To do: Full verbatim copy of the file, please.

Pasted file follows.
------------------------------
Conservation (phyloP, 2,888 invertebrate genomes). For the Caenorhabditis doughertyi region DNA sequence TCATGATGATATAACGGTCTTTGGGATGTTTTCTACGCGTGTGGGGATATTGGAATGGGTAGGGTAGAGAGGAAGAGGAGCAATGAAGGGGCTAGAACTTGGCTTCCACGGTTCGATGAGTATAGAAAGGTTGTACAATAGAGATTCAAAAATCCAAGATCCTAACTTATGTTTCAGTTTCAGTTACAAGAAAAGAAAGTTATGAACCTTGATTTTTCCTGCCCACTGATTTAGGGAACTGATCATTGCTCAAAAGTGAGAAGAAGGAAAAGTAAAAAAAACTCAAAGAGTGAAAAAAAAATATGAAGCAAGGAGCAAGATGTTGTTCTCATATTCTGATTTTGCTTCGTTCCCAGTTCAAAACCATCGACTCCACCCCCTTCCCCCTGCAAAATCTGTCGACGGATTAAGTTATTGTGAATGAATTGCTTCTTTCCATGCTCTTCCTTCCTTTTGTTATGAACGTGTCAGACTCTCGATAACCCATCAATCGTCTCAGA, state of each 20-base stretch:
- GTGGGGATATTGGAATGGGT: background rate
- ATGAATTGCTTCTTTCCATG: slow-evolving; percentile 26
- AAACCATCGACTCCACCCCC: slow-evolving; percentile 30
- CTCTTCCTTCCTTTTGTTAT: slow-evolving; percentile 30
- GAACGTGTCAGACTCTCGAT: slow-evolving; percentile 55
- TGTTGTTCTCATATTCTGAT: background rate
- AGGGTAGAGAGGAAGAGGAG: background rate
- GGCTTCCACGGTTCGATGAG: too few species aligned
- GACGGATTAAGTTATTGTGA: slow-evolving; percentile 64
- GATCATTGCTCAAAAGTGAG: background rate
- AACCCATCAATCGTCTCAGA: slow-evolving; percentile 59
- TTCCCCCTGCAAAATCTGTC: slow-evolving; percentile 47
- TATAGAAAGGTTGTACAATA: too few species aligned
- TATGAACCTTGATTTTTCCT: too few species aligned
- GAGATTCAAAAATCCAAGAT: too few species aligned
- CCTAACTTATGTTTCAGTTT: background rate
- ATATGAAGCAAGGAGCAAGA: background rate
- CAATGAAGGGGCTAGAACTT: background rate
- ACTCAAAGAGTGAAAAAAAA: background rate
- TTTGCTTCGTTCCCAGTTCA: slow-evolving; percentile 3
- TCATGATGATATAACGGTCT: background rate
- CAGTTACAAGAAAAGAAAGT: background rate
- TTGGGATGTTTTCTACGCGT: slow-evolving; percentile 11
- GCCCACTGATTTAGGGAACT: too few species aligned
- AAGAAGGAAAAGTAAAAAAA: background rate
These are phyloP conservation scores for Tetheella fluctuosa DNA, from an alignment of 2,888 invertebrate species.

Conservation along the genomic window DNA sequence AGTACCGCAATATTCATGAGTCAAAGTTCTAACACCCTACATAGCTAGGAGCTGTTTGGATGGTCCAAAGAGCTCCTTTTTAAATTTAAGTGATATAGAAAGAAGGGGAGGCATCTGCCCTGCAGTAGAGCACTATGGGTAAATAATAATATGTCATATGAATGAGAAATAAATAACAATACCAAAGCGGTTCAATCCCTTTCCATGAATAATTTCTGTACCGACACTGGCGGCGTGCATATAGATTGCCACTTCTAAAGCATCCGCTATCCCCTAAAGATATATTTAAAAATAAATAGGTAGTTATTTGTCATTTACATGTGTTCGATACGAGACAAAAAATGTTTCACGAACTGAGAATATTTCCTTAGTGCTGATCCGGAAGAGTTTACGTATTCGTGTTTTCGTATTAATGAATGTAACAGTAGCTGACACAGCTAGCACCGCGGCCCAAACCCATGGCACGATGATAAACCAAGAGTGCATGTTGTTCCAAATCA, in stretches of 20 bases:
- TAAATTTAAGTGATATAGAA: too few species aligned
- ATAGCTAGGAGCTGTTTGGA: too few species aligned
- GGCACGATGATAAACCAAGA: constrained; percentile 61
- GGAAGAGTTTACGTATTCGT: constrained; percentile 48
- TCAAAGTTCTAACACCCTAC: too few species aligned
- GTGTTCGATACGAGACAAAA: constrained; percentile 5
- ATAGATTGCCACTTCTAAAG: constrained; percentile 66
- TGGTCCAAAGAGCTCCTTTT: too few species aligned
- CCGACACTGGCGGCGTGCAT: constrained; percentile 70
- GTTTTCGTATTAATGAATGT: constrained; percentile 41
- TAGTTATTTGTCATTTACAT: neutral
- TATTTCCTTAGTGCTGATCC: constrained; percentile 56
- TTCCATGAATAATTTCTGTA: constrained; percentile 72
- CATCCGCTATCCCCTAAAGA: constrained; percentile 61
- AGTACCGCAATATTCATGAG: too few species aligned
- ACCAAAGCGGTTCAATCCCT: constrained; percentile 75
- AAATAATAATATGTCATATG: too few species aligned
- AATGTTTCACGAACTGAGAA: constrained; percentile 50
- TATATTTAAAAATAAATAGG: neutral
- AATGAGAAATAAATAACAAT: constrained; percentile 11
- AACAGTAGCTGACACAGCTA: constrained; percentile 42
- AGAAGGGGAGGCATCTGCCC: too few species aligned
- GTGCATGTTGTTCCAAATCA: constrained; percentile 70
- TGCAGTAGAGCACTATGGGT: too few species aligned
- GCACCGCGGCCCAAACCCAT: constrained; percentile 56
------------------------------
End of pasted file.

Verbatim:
Conservation (phyloP, 2,888 invertebrate genomes). For the Caenorhabditis doughertyi region DNA sequence TCATGATGATATAACGGTCTTTGGGATGTTTTCTACGCGTGTGGGGATATTGGAATGGGTAGGGTAGAGAGGAAGAGGAGCAATGAAGGGGCTAGAACTTGGCTTCCACGGTTCGATGAGTATAGAAAGGTTGTACAATAGAGATTCAAAAATCCAAGATCCTAACTTATGTTTCAGTTTCAGTTACAAGAAAAGAAAGTTATGAACCTTGATTTTTCCTGCCCACTGATTTAGGGAACTGATCATTGCTCAAAAGTGAGAAGAAGGAAAAGTAAAAAAAACTCAAAGAGTGAAAAAAAAATATGAAGCAAGGAGCAAGATGTTGTTCTCATATTCTGATTTTGCTTCGTTCCCAGTTCAAAACCATCGACTCCACCCCCTTCCCCCTGCAAAATCTGTCGACGGATTAAGTTATTGTGAATGAATTGCTTCTTTCCATGCTCTTCCTTCCTTTTGTTATGAACGTGTCAGACTCTCGATAACCCATCAATCGTCTCAGA, state of each 20-base stretch:
- GTGGGGATATTGGAATGGGT: background rate
- ATGAATTGCTTCTTTCCATG: slow-evolving; percentile 26
- AAACCATCGACTCCACCCCC: slow-evolving; percentile 30
- CTCTTCCTTCCTTTTGTTAT: slow-evolving; percentile 30
- GAACGTGTCAGACTCTCGAT: slow-evolving; percentile 55
- TGTTGTTCTCATATTCTGAT: background rate
- AGGGTAGAGAGGAAGAGGAG: background rate
- GGCTTCCACGGTTCGATGAG: too few species aligned
- GACGGATTAAGTTATTGTGA: slow-evolving; percentile 64
- GATCATTGCTCAAAAGTGAG: background rate
- AACCCATCAATCGTCTCAGA: slow-evolving; percentile 59
- TTCCCCCTGCAAAATCTGTC: slow-evolving; percentile 47
- TATAGAAAGGTTGTACAATA: too few species aligned
- TATGAACCTTGATTTTTCCT: too few species aligned
- GAGATTCAAAAATCCAAGAT: too few species aligned
- CCTAACTTATGTTTCAGTTT: background rate
- ATATGAAGCAAGGAGCAAGA: background rate
- CAATGAAGGGGCTAGAACTT: background rate
- ACTCAAAGAGTGAAAAAAAA: background rate
- TTTGCTTCGTTCCCAGTTCA: slow-evolving; percentile 3
- TCATGATGATATAACGGTCT: background rate
- CAGTTACAAGAAAAGAAAGT: background rate
- TTGGGATGTTTTCTACGCGT: slow-evolving; percentile 11
- GCCCACTGATTTAGGGAACT: too few species aligned
- AAGAAGGAAAAGTAAAAAAA: background rate
These are phyloP conservation scores for Tetheella fluctuosa DNA, from an alignment of 2,888 invertebrate species.

Conservation along the genomic window DNA sequence AGTACCGCAATATTCATGAGTCAAAGTTCTAACACCCTACATAGCTAGGAGCTGTTTGGATGGTCCAAAGAGCTCCTTTTTAAATTTAAGTGATATAGAAAGAAGGGGAGGCATCTGCCCTGCAGTAGAGCACTATGGGTAAATAATAATATGTCATATGAATGAGAAATAAATAACAATACCAAAGCGGTTCAATCCCTTTCCATGAATAATTTCTGTACCGACACTGGCGGCGTGCATATAGATTGCCACTTCTAAAGCATCCGCTATCCCCTAAAGATATATTTAAAAATAAATAGGTAGTTATTTGTCATTTACATGTGTTCGATACGAGACAAAAAATGTTTCACGAACTGAGAATATTTCCTTAGTGCTGATCCGGAAGAGTTTACGTATTCGTGTTTTCGTATTAATGAATGTAACAGTAGCTGACACAGCTAGCACCGCGGCCCAAACCCATGGCACGATGATAAACCAAGAGTGCATGTTGTTCCAAATCA, in stretches of 20 bases:
- TAAATTTAAGTGATATAGAA: too few species aligned
- ATAGCTAGGAGCTGTTTGGA: too few species aligned
- GGCACGATGATAAACCAAGA: constrained; percentile 61
- GGAAGAGTTTACGTATTCGT: constrained; percentile 48
- TCAAAGTTCTAACACCCTAC: too few species aligned
- GTGTTCGATACGAGACAAAA: constrained; percentile 5
- ATAGATTGCCACTTCTAAAG: constrained; percentile 66
- TGGTCCAAAGAGCTCCTTTT: too few species aligned
- CCGACACTGGCGGCGTGCAT: constrained; percentile 70
- GTTTTCGTATTAATGAATGT: constrained; percentile 41
- TAGTTATTTGTCATTTACAT: neutral
- TATTTCCTTAGTGCTGATCC: constrained; percentile 56
- TTCCATGAATAATTTCTGTA: constrained; percentile 72
- CATCCGCTATCCCCTAAAGA: constrained; percentile 61
- AGTACCGCAATATTCATGAG: too few species aligned
- ACCAAAGCGGTTCAATCCCT: constrained; percentile 75
- AAATAATAATATGTCATATG: too few species aligned
- AATGTTTCACGAACTGAGAA: constrained; percentile 50
- TATATTTAAAAATAAATAGG: neutral
- AATGAGAAATAAATAACAAT: constrained; percentile 11
- AACAGTAGCTGACACAGCTA: constrained; percentile 42
- AGAAGGGGAGGCATCTGCCC: too few species aligned
- GTGCATGTTGTTCCAAATCA: constrained; percentile 70
- TGCAGTAGAGCACTATGGGT: too few species aligned
- GCACCGCGGCCCAAACCCAT: constrained; percentile 56